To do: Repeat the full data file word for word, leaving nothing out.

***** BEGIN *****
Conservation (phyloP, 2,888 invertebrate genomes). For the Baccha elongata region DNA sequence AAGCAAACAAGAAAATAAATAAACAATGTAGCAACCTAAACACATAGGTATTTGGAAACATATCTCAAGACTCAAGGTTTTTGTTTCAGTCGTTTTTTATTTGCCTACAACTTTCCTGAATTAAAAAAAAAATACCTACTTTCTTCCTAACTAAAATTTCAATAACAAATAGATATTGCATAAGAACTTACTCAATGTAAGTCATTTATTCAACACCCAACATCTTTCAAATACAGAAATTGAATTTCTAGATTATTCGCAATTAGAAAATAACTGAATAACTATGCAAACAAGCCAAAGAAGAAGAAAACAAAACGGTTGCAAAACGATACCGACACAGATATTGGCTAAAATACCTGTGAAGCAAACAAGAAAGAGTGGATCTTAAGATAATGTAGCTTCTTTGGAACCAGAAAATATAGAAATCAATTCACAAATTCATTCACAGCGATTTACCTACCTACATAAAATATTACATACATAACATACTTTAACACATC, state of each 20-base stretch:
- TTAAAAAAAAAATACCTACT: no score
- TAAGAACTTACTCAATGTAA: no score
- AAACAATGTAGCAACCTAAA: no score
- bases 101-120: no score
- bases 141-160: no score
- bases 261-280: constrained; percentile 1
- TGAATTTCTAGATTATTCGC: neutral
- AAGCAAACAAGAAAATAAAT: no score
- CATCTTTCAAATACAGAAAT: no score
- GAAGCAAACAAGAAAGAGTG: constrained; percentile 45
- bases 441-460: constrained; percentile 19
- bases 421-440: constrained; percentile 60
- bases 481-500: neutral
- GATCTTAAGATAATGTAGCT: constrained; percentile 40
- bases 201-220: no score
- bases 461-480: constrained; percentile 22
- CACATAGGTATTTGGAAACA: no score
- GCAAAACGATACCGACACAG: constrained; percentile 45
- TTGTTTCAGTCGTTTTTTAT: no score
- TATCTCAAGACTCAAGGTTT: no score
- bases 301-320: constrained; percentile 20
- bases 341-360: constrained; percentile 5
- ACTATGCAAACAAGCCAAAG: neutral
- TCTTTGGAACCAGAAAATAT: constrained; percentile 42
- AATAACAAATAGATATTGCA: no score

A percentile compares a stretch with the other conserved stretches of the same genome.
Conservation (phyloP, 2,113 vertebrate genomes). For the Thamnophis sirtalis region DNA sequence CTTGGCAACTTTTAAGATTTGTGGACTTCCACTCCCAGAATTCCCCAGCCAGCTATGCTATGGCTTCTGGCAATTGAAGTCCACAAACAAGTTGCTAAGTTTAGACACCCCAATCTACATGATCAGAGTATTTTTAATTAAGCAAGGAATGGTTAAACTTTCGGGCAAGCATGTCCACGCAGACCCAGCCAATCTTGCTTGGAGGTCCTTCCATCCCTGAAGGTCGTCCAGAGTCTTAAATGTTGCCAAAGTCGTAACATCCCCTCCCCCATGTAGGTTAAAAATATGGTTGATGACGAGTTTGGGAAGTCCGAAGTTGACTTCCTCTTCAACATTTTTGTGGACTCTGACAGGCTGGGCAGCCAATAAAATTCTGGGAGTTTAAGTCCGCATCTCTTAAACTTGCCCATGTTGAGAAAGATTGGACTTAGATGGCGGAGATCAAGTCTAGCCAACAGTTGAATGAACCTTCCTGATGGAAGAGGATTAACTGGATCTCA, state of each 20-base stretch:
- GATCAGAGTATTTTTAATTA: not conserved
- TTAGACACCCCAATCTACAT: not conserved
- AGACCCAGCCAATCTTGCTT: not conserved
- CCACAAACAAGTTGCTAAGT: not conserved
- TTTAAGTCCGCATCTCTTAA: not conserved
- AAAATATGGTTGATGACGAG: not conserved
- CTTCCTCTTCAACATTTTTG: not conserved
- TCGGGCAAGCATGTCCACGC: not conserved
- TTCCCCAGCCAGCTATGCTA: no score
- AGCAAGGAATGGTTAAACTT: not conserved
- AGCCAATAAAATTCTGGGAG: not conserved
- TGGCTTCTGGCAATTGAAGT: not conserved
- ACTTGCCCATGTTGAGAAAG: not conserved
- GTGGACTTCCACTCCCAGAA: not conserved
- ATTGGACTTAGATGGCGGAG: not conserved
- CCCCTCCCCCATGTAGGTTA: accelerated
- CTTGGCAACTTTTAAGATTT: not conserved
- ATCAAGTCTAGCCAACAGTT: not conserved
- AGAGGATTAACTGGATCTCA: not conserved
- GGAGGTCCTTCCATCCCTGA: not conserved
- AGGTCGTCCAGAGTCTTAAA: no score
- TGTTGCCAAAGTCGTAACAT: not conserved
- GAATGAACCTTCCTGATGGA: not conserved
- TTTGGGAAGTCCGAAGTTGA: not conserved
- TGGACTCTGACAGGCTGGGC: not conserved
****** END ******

Conservation (phyloP, 2,888 invertebrate genomes). For the Baccha elongata region DNA sequence AAGCAAACAAGAAAATAAATAAACAATGTAGCAACCTAAACACATAGGTATTTGGAAACATATCTCAAGACTCAAGGTTTTTGTTTCAGTCGTTTTTTATTTGCCTACAACTTTCCTGAATTAAAAAAAAAATACCTACTTTCTTCCTAACTAAAATTTCAATAACAAATAGATATTGCATAAGAACTTACTCAATGTAAGTCATTTATTCAACACCCAACATCTTTCAAATACAGAAATTGAATTTCTAGATTATTCGCAATTAGAAAATAACTGAATAACTATGCAAACAAGCCAAAGAAGAAGAAAACAAAACGGTTGCAAAACGATACCGACACAGATATTGGCTAAAATACCTGTGAAGCAAACAAGAAAGAGTGGATCTTAAGATAATGTAGCTTCTTTGGAACCAGAAAATATAGAAATCAATTCACAAATTCATTCACAGCGATTTACCTACCTACATAAAATATTACATACATAACATACTTTAACACATC, state of each 20-base stretch:
- TTAAAAAAAAAATACCTACT: no score
- TAAGAACTTACTCAATGTAA: no score
- AAACAATGTAGCAACCTAAA: no score
- bases 101-120: no score
- bases 141-160: no score
- bases 261-280: constrained; percentile 1
- TGAATTTCTAGATTATTCGC: neutral
- AAGCAAACAAGAAAATAAAT: no score
- CATCTTTCAAATACAGAAAT: no score
- GAAGCAAACAAGAAAGAGTG: constrained; percentile 45
- bases 441-460: constrained; percentile 19
- bases 421-440: constrained; percentile 60
- bases 481-500: neutral
- GATCTTAAGATAATGTAGCT: constrained; percentile 40
- bases 201-220: no score
- bases 461-480: constrained; percentile 22
- CACATAGGTATTTGGAAACA: no score
- GCAAAACGATACCGACACAG: constrained; percentile 45
- TTGTTTCAGTCGTTTTTTAT: no score
- TATCTCAAGACTCAAGGTTT: no score
- bases 301-320: constrained; percentile 20
- bases 341-360: constrained; percentile 5
- ACTATGCAAACAAGCCAAAG: neutral
- TCTTTGGAACCAGAAAATAT: constrained; percentile 42
- AATAACAAATAGATATTGCA: no score

A percentile compares a stretch with the other conserved stretches of the same genome.
Conservation (phyloP, 2,113 vertebrate genomes). For the Thamnophis sirtalis region DNA sequence CTTGGCAACTTTTAAGATTTGTGGACTTCCACTCCCAGAATTCCCCAGCCAGCTATGCTATGGCTTCTGGCAATTGAAGTCCACAAACAAGTTGCTAAGTTTAGACACCCCAATCTACATGATCAGAGTATTTTTAATTAAGCAAGGAATGGTTAAACTTTCGGGCAAGCATGTCCACGCAGACCCAGCCAATCTTGCTTGGAGGTCCTTCCATCCCTGAAGGTCGTCCAGAGTCTTAAATGTTGCCAAAGTCGTAACATCCCCTCCCCCATGTAGGTTAAAAATATGGTTGATGACGAGTTTGGGAAGTCCGAAGTTGACTTCCTCTTCAACATTTTTGTGGACTCTGACAGGCTGGGCAGCCAATAAAATTCTGGGAGTTTAAGTCCGCATCTCTTAAACTTGCCCATGTTGAGAAAGATTGGACTTAGATGGCGGAGATCAAGTCTAGCCAACAGTTGAATGAACCTTCCTGATGGAAGAGGATTAACTGGATCTCA, state of each 20-base stretch:
- GATCAGAGTATTTTTAATTA: not conserved
- TTAGACACCCCAATCTACAT: not conserved
- AGACCCAGCCAATCTTGCTT: not conserved
- CCACAAACAAGTTGCTAAGT: not conserved
- TTTAAGTCCGCATCTCTTAA: not conserved
- AAAATATGGTTGATGACGAG: not conserved
- CTTCCTCTTCAACATTTTTG: not conserved
- TCGGGCAAGCATGTCCACGC: not conserved
- TTCCCCAGCCAGCTATGCTA: no score
- AGCAAGGAATGGTTAAACTT: not conserved
- AGCCAATAAAATTCTGGGAG: not conserved
- TGGCTTCTGGCAATTGAAGT: not conserved
- ACTTGCCCATGTTGAGAAAG: not conserved
- GTGGACTTCCACTCCCAGAA: not conserved
- ATTGGACTTAGATGGCGGAG: not conserved
- CCCCTCCCCCATGTAGGTTA: accelerated
- CTTGGCAACTTTTAAGATTT: not conserved
- ATCAAGTCTAGCCAACAGTT: not conserved
- AGAGGATTAACTGGATCTCA: not conserved
- GGAGGTCCTTCCATCCCTGA: not conserved
- AGGTCGTCCAGAGTCTTAAA: no score
- TGTTGCCAAAGTCGTAACAT: not conserved
- GAATGAACCTTCCTGATGGA: not conserved
- TTTGGGAAGTCCGAAGTTGA: not conserved
- TGGACTCTGACAGGCTGGGC: not conserved